The church at All Hallows was demolished in 1742 and the new church built using the stone from the old church, resulting in the decline of the village. As you continue along the road, pass another small road to your right and you then approach the old churchyard. Old wooden gates and later a lynch gate guide you toward the war graves, but the older part of the graveyard is on the opposite side of the road. Until as recently as last year (2019) this was overgrown and hidden, but thanks to local volunteers it has been revealed. The graves are mainly from the 18th and 19th centuries, some harder to read than others. Examples include John Ridout whose headstone reveals died in 1862 ‘by his waggon running over him’ and there are a number of child graves too, not surprising due to the infant mortality rate at the time.

Back on the road continue to walk in the same direction to meet a farm. Divert off the road and follow the track ahead of you. Climb on up the hill and when you meet the trees, take the left hand track. Remain on the track for about half a mile or so until you are guided out onto a field. Follow the boundary of the field, keeping it on your right and then you are taken into the woods. This is a great place for deer, if you don’t see them it’s probably because they saw you first! Follow the track through the woodland to reach another road and turn right.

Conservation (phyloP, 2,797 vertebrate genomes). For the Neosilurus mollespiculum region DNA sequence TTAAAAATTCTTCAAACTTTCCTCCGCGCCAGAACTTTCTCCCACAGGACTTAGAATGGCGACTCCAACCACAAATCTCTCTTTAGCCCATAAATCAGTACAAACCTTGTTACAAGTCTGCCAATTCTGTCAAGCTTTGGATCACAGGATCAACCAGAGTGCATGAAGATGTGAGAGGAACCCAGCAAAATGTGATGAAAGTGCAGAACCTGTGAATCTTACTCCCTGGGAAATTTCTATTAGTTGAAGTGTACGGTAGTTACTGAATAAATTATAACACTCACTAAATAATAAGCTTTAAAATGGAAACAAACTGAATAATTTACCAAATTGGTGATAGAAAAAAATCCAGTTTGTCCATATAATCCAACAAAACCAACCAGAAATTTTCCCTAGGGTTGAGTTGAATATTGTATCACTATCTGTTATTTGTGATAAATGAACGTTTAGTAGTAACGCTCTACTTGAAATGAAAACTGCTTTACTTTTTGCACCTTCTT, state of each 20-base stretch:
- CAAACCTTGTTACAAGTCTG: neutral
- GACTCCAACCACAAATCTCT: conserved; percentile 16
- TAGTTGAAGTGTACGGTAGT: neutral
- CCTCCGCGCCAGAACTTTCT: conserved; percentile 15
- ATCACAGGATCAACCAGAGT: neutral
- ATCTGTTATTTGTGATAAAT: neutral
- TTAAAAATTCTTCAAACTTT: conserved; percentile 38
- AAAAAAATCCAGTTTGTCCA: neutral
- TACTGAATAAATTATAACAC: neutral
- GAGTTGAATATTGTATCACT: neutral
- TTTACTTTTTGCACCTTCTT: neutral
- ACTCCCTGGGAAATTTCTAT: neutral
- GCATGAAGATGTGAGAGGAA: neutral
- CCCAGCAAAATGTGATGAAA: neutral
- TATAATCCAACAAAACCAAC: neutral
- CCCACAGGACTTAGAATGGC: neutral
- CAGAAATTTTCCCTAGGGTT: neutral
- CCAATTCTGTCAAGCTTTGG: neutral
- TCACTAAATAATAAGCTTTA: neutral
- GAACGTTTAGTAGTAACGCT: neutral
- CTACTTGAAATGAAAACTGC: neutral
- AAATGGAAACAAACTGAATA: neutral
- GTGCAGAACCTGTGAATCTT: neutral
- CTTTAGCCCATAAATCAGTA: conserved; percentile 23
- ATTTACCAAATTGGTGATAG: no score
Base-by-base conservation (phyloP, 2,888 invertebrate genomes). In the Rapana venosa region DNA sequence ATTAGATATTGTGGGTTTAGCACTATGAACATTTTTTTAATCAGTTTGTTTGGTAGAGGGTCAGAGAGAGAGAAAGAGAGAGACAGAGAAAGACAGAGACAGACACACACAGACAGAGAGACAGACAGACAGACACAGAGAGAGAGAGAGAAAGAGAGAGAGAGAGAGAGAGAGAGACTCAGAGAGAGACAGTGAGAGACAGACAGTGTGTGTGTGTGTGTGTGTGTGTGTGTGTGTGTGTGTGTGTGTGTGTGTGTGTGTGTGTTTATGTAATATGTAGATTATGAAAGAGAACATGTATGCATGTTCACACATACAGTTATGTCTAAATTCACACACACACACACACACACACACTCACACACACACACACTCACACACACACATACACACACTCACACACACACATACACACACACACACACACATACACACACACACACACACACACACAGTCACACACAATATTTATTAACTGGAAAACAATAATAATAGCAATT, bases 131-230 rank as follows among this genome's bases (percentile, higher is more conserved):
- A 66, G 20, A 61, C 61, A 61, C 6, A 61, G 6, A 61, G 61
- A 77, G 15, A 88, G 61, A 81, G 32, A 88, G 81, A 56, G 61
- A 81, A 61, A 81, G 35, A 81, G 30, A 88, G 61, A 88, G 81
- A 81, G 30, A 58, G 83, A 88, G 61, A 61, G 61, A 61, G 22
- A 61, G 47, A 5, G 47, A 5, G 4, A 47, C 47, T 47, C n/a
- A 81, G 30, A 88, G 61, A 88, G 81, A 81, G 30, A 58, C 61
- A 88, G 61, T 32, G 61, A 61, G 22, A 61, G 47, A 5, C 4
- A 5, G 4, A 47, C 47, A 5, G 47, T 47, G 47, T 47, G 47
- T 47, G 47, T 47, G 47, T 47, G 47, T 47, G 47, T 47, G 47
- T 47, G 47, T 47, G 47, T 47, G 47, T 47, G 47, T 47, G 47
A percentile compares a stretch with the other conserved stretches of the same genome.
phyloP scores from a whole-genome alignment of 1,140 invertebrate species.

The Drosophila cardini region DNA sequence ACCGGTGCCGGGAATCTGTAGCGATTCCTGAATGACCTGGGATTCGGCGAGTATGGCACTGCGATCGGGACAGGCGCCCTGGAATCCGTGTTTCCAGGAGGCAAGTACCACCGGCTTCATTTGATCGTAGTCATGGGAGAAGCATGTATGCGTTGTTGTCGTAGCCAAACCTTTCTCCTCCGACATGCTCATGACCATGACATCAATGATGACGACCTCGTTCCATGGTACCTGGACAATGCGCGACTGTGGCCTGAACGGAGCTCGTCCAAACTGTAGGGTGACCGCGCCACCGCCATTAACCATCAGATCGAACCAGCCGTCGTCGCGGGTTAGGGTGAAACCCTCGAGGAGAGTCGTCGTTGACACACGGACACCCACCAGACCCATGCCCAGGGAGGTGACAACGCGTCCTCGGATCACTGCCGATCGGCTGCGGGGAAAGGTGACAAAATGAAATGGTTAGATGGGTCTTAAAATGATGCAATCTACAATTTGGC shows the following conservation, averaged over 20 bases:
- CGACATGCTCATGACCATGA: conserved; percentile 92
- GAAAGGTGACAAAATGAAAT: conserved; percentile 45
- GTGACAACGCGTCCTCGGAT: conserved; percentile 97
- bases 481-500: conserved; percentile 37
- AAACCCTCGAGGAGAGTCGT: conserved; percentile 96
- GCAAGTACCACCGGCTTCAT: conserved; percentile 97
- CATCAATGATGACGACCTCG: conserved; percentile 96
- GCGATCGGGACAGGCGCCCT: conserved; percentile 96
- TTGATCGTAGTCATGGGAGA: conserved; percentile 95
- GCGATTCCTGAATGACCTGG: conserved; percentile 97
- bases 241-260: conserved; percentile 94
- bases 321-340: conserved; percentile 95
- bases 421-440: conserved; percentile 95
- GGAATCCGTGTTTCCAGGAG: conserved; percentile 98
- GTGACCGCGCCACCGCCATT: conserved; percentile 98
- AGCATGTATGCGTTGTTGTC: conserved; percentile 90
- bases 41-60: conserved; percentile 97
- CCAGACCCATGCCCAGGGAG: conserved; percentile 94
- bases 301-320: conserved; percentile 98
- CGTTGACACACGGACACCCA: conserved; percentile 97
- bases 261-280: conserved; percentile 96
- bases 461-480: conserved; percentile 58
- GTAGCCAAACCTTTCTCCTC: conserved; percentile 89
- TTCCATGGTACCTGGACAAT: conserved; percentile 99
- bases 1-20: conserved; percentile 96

The track through the wood

Pass the houses on your left and then the view opens out. There is more to this view than first thought. A little stretch of the eyes and, on your left, you can make out the silhouette of Knowlton across the valley on the next hill. To the right of Knowlton, and a little further in the distance is Horton Tower and the peak of the hill ahead, covered in trees, is the site of Badbury Rings Hill fort.

The road to Knowlton with Knowlton church on the hill ahead.

Stay on the road until you reach another junction and turn left. Follow it down the hill passing a track on your left at the bottom, which you will return to later. Walk through the farm and then up the other side of the hill. On your left you now approach Knowlton Rings.

This Norman church, which was built in the 12th century, is situated at the centre of a Neolithic ritual henge earthwork. The unusual pairing of the henge and the church symbolises the transition from pagan to Christian worship. From eye level it is hard to appreciate the scale of this prehistoric landscape; however some ariel photos are available for you to truly gage the scale of this site.

Knowlton’s earthworks

There are three other main earthworks nearby: the Northern Circle, the ‘Old Churchyard’ (not actually a churchyard) and the Southern Circle, which encloses Knowlton Farm. Cranborne chase was used as a hunting ground which therefore restricted activity in the area. It is thanks to this that it is abundant with ancient monuments and is one of the greatest concentrations of round barrows/burial mounds, in the country. Just to the east of the church henge is a lump of trees which are hiding the Great Barrow, the largest individual barrow in the county. However, compared to the great stone circles of Stonehenge and Avebury, the late Neolithic earthworks at Knowlton are modest in appearance and have seen relatively little investigation.